Rainy stretch breeds big mosquito menace

Insect-control crews working overtime this year

Myles Caryer of Toledo Area Sanitary District Mosquito Control checks his next stop after spraying for mosquitoes on Wolfinger Road.
Myles Caryer of Toledo Area Sanitary District Mosquito Control checks his next stop after spraying for mosquitoes on Wolfinger Road.

The mosquitoes were just too much.

The bugs bothered, buzzed, and bit. Finally, after about an hour of fending off a mighty mosquito army, the May family surrendered Pearson Park to the winged enemy.

They packed up their fishing gear and left the Oregon battleground for the comfort of home.

“They’re terrible,” said Renee May of Toledo as she and her three children readied their retreat. “We are getting bit up.”

The Toledo Area Sanitary District’s monitoring of mosquito populations has found an “above average” number this season, prompting overtime work last week for mosquito-control crews, said Lee Mitchell, a sanitary district biologist.

“People have been telling me ... that they’ve been finding the mosquito larvae everywhere,” he said.


■ Use bug repellent and follow the label directions for the sprays.

■ Make sure doors are closed and window screens aren’t torn.

■ Empty pails, watering cans, toys, and other objects that collect standing water.

■ Turn over buckets so water can’t collect in them.

■ Change water in bird baths regularly.

■ Clean rain gutters.

■ Keep weeds trimmed short.

■ Wear light-colored, long-sleeved clothing, especially around dusk or dawn, when mosquitoes are likely to be most active.

SOURCE: Ohio Department of Health and Toledo-Lucas County Health Department

The culprit? All that rain in June and early July left standing water — ideal insect breeding grounds — in ditches and backyards.

“Normally we get a rain and in a couple days it would dry up,” said Mr. Mitchell. “But when everything is flooded ... it kind of recharges that whole system, and it keeps the water there, and the mosquitoes just love that.”

The sanitary district sets mosquito traps and counts the number captured. It aims to have fewer than 20 adult female mosquitoes in each trap. If a trap has more, it means mosquitoes may be a noticeable nuisance.

One day last week, four of the 14 traps had more than the target number, and another day nine traps were over target, Mr. Mitchell said. One trap held 170 adult female mosquitoes, and he expects an even higher count from some of the traps set earlier this week.

“That tells us that’s a problem,” he said.

The sanitary district treats larvae and sprays for adult mosquitoes throughout the county, a service funded by property taxes.

Jerry Welker runs a Maumee-based business that offers a barrier spray to keep mosquitoes away. Mosquito Terminators of Toledo launched last year, and this is his first full summer season.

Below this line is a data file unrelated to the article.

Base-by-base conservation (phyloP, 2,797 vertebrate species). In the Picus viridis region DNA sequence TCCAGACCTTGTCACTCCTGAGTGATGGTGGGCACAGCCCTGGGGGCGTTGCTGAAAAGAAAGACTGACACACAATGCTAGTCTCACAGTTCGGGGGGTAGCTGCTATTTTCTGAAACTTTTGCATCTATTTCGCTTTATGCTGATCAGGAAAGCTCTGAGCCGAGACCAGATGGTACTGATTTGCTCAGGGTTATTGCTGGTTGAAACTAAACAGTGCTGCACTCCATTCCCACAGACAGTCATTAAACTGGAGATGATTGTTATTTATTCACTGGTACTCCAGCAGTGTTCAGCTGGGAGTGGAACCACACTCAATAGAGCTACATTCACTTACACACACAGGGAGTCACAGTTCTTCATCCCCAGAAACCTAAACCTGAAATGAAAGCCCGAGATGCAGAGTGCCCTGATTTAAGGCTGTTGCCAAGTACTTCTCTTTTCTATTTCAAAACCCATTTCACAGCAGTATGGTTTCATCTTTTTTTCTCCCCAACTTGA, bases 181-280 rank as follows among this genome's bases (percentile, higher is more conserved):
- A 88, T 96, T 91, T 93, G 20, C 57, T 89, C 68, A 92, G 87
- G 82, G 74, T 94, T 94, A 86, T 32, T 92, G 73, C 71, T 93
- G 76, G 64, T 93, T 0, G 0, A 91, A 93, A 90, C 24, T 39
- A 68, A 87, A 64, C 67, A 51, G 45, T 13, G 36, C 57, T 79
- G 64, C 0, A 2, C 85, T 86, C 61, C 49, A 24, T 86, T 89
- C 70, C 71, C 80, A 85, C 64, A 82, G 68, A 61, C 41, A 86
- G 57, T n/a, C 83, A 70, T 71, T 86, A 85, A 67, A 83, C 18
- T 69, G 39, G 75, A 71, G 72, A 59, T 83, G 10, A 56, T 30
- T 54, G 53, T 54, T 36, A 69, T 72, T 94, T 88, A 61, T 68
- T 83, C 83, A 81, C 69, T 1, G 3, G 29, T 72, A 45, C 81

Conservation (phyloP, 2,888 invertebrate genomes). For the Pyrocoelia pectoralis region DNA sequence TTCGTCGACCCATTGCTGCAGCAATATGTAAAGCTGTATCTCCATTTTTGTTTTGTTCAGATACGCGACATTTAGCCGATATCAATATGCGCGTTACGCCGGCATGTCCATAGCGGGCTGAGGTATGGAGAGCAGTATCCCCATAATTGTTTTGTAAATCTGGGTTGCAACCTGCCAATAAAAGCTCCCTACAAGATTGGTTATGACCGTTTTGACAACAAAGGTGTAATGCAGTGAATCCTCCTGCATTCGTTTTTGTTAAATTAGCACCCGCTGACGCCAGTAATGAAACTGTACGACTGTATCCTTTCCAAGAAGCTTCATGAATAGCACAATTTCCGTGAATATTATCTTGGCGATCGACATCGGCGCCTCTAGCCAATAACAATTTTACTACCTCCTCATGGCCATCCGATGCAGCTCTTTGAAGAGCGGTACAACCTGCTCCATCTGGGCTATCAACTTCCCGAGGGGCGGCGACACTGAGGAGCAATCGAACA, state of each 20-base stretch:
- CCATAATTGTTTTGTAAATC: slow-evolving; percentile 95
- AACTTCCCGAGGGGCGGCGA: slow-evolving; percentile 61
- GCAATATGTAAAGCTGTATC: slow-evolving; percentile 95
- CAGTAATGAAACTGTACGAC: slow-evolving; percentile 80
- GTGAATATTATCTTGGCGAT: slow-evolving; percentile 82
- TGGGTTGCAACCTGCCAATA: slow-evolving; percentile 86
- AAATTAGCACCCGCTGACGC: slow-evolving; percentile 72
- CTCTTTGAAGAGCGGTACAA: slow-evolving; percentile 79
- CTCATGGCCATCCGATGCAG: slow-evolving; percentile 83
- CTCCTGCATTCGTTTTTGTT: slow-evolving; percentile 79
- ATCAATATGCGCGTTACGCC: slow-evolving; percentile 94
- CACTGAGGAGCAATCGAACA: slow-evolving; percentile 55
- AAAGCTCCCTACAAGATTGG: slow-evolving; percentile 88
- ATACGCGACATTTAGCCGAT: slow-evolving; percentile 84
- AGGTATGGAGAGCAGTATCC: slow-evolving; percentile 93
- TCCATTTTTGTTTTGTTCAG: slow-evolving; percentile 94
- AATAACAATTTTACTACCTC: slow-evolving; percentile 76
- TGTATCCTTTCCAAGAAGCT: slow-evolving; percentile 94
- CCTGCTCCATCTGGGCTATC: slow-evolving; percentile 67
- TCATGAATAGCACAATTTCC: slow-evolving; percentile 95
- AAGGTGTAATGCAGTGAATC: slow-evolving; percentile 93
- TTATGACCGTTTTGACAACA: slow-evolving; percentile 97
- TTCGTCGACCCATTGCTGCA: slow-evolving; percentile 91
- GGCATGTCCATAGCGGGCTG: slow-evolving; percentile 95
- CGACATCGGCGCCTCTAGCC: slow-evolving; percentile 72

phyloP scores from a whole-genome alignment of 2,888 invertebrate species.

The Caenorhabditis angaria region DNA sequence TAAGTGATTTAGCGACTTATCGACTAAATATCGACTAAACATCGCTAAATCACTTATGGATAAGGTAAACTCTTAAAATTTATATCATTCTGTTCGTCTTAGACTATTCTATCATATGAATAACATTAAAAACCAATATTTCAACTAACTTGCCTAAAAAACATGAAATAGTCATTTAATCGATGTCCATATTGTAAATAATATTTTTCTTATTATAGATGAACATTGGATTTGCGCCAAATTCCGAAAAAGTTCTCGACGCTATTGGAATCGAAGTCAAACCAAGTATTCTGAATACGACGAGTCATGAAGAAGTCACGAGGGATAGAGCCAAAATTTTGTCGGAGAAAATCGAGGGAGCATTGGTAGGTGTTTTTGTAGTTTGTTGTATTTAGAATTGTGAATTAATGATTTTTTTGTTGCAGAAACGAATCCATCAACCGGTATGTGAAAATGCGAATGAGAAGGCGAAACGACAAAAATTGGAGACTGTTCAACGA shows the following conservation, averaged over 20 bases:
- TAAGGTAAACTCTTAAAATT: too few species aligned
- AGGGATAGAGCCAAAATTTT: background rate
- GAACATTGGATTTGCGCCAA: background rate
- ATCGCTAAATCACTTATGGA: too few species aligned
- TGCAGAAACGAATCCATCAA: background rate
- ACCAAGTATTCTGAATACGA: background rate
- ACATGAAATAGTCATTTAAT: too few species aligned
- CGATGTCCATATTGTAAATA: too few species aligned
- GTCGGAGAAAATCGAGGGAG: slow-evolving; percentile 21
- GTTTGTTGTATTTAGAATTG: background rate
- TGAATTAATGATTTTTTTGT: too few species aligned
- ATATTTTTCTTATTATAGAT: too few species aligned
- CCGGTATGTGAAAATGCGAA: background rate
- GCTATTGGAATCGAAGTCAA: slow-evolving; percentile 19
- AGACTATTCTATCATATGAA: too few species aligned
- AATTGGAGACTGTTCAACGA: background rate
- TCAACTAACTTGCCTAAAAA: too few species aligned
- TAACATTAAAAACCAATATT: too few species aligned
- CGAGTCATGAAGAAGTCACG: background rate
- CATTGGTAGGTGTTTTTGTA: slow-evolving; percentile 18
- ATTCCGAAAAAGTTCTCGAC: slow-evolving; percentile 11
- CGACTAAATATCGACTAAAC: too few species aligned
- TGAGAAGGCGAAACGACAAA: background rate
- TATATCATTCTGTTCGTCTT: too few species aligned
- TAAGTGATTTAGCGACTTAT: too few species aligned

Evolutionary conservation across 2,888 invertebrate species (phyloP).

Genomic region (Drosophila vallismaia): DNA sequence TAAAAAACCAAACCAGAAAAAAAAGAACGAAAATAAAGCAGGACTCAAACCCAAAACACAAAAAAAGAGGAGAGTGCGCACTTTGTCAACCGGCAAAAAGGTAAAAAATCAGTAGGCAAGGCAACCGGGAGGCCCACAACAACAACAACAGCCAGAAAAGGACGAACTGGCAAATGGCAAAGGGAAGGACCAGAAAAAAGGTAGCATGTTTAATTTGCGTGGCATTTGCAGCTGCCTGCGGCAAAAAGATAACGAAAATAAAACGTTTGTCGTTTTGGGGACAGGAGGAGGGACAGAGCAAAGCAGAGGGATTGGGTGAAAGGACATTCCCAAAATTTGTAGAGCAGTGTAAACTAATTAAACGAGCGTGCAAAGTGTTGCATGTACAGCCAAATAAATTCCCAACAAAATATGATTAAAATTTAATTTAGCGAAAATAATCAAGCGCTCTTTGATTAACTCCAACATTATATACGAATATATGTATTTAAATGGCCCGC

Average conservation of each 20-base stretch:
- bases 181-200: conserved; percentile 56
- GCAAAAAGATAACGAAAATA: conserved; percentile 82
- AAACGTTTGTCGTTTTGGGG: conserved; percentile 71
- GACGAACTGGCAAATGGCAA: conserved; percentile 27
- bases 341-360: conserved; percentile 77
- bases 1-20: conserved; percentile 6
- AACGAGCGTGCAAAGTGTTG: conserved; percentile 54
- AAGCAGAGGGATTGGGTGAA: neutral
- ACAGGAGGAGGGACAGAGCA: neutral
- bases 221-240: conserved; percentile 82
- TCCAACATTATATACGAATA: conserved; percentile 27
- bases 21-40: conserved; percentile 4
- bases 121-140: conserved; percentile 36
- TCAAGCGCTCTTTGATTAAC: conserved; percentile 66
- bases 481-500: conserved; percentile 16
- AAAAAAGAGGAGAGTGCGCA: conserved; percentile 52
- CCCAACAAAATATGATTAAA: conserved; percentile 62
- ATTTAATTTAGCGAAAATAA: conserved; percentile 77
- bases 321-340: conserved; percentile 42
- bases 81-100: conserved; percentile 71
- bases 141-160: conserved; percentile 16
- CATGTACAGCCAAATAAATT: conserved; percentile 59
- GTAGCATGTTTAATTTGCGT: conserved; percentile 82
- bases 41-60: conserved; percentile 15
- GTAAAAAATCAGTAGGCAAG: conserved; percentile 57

“I’m getting calls like from people with children saying, ‘I can’t even go outside with my kids,’ ” he said.

Mosquitoes are plentiful everywhere, but those living near creeks or other water have the worst of it, said Mr. Welker, who has clients from around the region, including Oregon, Waterville, Oak Harbor, and Defiance.

The Toledo-Lucas County Health Department has urged people to take precautions against mosquitoes by spraying on bug repellent and emptying containers that hold standing water. Eric Zgodzinski, director of community and environmental health services, said the rainy weather kept people cooped up inside, but they are emerging to masses of mosquitoes — which buzzed about in big numbers in his own backyard last weekend.

Mosquitoes can carry diseases including West Nile virus, and last year was an especially bad year. Ohio Department of Health spokesman Tessie Pollock said it’s “hard to say” what kind of threat West Nile might pose this season.

“The weather can change so much. We can’t call it a severe season or a mild season,” she said.

So far, just one group of mosquitoes, in Franklin County, has tested positive for West Nile, she said. At this point last summer, there had been 68 positive tests, she said.

In 2012, the Ohio Department of Health reported 121 human cases of West Nile and seven fatalities, up substantially from 2011, when there were 21 human cases and one death. West Nile also hit Michigan hard last year, with 17 fatalities and 202 human cases, according to the Michigan Department of Community Health.

So far this year, neither state has reported any West Nile human cases. Last year’s weather patterns prompted the particularly bad West Nile outbreak.

“The theory is that the heavy rains in the spring followed by a dry, hot summer created a perfect breeding grounds for the culex mosquito,” Ms. Pollock said. “We had a very extreme West Nile season, and we knew it early on in the season.”

The state health department stopped testing mosquitoes for the virus after federal funding dropped from $265,500 in 2011 to $87,500 this year. Some local agencies are still doing their own testing and reporting the results to the Ohio Department of Health, which will continue to track the number of human West Nile cases, Ms. Pollock said.

The sanitary district sends mosquitoes it collects for West Nile testing to an outside firm, an expense estimated to cost about $1,200 this season. Mr. Mitchell expects to know results from the first local testing next week.

Contact Vanessa McCray at: vmccray@theblade.com, 419-724-6065, or on Twitter @vanmccray.